Martial's _Epigrams_; Smith, Elder, and Company, London, for The Doom
of the Slothful; Houghton, Mifflin Co., for After Construing, A Roman
Mirror, Enceladus, and the poems of John G. Saxe; The Chautauqua Press,
for Capri and the Translations of Horace's _Odes_; Charles Scribner's
Sons, for the Assembly of the Gods, Cerberus, the Harpy, A Plea for the
Classics, and _Malum Opus_; The American Book Company, for Cupid and the
Bee; Lothrop, Lee and Shepard Co., for A Christmas Hymn; _New England
Magazine_, for the Fall of Rome; Little, Brown and Company, for the
translation of _Dies Irae_; The Outlook Company, for the Prayer of
Socrates; Allyn and Bacon, for the music for _Flevit Lepus Parvulus_.

I must beg forgiveness of any one whose rights I have overlooked and of
a few whom, after repeated efforts, I have been unable to trace.

       *       *       *       *       *


HIGH SCHOOL ENGLISH


GRAMMAR

Allen's Review of English Grammar for Secondary Schools             $.64
  Such a course as is recommended in the college entrance
  requirements.
MacEwan's The Essentials of the English Sentence                     .80
  A review preparatory to teaching or to the study of rhetoric.
Meiklejohn's English Grammar. Revised                                .88
  A thorough course for review and the mastery of principles and
  detail.
Sanford and Brown's English Grammar                                  .72
  Uses the new uniform nomenclature and has rich illustrative
  material.

COMPOSITION

Buhlig's Business English                                           1.16
  Spelling, punctuation, oral English, letter writing, and business
  practice.
Duncan, Beck and Graves's Prose Specimens                           1.16
  Selections illustrating description, narration, exposition, and
  argumentation.
Gerrish and Cunningham's Practical English Composition              1.24
  Modern, progressive, teaching by example as well as by precept.
Williams's Composition and Rhetoric by Practice                     1.00
  Concise and practical, with little theory and much practice.
Woolley's Handbook of Composition                                    .80
  A systematic guide to the writing of correct English.
Woolley's Written English                                           1.12
  The main things to know in order to write English correctly.

RHETORIC

Espenshade's Essentials of Composition and Rhetoric. Revised        1.20
  An inductive course with abundant application of principles.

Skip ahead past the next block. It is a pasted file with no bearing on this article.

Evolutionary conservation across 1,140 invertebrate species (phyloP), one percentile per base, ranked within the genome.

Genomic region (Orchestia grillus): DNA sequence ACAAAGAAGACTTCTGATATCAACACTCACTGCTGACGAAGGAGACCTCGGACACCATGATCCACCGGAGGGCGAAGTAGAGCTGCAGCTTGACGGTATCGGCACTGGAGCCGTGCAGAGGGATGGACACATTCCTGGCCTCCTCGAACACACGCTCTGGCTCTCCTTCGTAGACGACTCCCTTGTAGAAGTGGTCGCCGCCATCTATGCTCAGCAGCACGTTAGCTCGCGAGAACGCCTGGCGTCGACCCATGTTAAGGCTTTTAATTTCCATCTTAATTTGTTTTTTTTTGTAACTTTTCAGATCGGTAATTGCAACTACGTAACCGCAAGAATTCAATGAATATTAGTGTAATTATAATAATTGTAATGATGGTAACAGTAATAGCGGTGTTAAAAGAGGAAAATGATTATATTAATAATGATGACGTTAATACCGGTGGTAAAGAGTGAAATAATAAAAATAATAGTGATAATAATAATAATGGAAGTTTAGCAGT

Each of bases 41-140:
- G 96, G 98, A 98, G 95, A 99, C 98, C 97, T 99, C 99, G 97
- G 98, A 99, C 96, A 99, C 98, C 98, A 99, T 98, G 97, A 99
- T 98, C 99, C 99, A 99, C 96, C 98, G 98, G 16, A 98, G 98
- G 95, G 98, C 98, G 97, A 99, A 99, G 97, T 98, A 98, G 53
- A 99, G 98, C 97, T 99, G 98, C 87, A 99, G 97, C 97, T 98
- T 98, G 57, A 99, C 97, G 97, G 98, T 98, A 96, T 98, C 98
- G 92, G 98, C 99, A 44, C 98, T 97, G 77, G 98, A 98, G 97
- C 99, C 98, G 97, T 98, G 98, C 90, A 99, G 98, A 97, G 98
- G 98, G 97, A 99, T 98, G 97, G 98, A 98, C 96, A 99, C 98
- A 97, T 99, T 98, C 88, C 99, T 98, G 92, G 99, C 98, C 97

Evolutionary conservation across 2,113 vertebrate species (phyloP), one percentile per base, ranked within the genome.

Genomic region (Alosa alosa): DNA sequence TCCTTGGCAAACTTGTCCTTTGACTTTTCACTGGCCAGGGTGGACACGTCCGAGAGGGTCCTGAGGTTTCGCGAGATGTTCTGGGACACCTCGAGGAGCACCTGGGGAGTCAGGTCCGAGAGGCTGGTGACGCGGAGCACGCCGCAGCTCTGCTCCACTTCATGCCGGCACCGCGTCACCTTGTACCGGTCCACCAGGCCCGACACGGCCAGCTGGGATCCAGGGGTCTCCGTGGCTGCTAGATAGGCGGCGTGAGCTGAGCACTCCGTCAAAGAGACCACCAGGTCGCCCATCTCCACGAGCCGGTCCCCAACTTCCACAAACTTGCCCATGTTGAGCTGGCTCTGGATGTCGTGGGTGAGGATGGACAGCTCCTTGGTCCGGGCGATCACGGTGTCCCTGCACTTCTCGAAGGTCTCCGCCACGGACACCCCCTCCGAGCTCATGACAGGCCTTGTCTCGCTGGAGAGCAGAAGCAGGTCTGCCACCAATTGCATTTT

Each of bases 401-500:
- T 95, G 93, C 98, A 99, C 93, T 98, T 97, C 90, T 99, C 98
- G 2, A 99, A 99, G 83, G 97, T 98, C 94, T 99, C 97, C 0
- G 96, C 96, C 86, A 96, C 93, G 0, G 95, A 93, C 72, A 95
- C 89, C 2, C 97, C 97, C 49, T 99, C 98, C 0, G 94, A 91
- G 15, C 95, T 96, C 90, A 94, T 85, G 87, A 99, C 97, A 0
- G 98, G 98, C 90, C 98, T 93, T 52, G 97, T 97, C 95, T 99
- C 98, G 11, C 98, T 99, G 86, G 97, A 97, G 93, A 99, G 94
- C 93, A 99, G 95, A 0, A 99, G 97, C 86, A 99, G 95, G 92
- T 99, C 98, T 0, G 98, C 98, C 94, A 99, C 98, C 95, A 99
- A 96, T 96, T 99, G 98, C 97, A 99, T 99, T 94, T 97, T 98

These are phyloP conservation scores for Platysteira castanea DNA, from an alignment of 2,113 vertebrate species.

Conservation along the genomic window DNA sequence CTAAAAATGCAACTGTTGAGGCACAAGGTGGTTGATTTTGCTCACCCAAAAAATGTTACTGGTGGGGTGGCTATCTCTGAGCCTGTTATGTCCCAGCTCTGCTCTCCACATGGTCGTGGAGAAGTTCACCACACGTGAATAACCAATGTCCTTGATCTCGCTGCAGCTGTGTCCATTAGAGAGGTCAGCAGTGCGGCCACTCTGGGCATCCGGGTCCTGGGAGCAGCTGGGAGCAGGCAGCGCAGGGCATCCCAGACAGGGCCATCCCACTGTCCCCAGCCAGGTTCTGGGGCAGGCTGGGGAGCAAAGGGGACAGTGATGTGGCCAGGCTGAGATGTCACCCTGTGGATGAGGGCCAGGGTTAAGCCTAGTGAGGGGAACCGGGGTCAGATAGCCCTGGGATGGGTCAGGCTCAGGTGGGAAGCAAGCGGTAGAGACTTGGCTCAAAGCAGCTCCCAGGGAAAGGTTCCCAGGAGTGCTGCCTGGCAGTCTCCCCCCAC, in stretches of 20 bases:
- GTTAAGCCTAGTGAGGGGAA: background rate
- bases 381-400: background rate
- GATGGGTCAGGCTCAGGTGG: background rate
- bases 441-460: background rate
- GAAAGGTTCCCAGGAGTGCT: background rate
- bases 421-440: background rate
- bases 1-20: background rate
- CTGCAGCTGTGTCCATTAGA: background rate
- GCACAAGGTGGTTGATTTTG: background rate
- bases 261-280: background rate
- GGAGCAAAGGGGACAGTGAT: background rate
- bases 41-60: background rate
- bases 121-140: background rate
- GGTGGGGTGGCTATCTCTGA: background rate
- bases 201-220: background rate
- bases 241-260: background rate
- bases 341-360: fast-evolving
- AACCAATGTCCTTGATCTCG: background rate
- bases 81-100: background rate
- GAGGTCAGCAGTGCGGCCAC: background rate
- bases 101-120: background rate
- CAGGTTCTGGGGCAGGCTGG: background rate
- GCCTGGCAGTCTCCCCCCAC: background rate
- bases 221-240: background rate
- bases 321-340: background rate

Kellow's Practical Training in English                               .80
  Helpful in its study of vocabulary, grammar, and structure.
Spalding's Principles of Rhetoric                                   1.08
  A supremely interesting presentation of the essentials.
Strang's Exercises in English. Revised                               .56
  Examples in syntax, accidence and style, for criticism and
  correction.

LITERATURE

Heath's English Classics. Prices range from                   .50 to .25
  About 100 volumes covering literature for high school reading.
  Send for list.
Hooker's Study Book in English Literature                           1.00
  A handbook to accompany the appreciative study of the greater
  writers.
Howes's Primer of American Literature                                .52
  A brief, satisfactory account of the facts of American literary
  history.
Howes's Primer of English Literature                                 .52
  The essentials concerning great writers and important periods.
Meiklejohn's History of the English Language and Literature.         .60

SPELLING

Sandwick and Bacon's High School Word Book                           .44
  Graded lists of 5000 words needed by high school pupils.
Sandwick and Bacon's High School Word Book. Briefer Course           .28

    D. C. Heath & Co., Boston, New York, Chicago


LATIN

Paxson's Handbook for Latin Clubs. 158 pages                        $.60

LATIN GRAMMAR

Gildersleeve-Lodge Latin Grammar. School edition. 340 pages         1.00
Gildersleeve-Lodge Latin Grammar. Complete. 560 pages               1.40
Jenks's Latin Word Formation. 86 pages                               .56

BEGINNERS' BOOKS

Bain's First Latin Book. Revised. 420 pages                         1.00
Barss's Beginning Latin. 331 pages                                  1.12
D'Ooge's Colloquia Latina. 81 pages                                  .28
Moulton's Introductory Latin. Revised. 278 pages                    1.00
Smith's Elements of Latin. 361 pages                                1.00

CAESAR

Dotey's Exercise Books on Caesar's Gallic war. Four books. Each      .28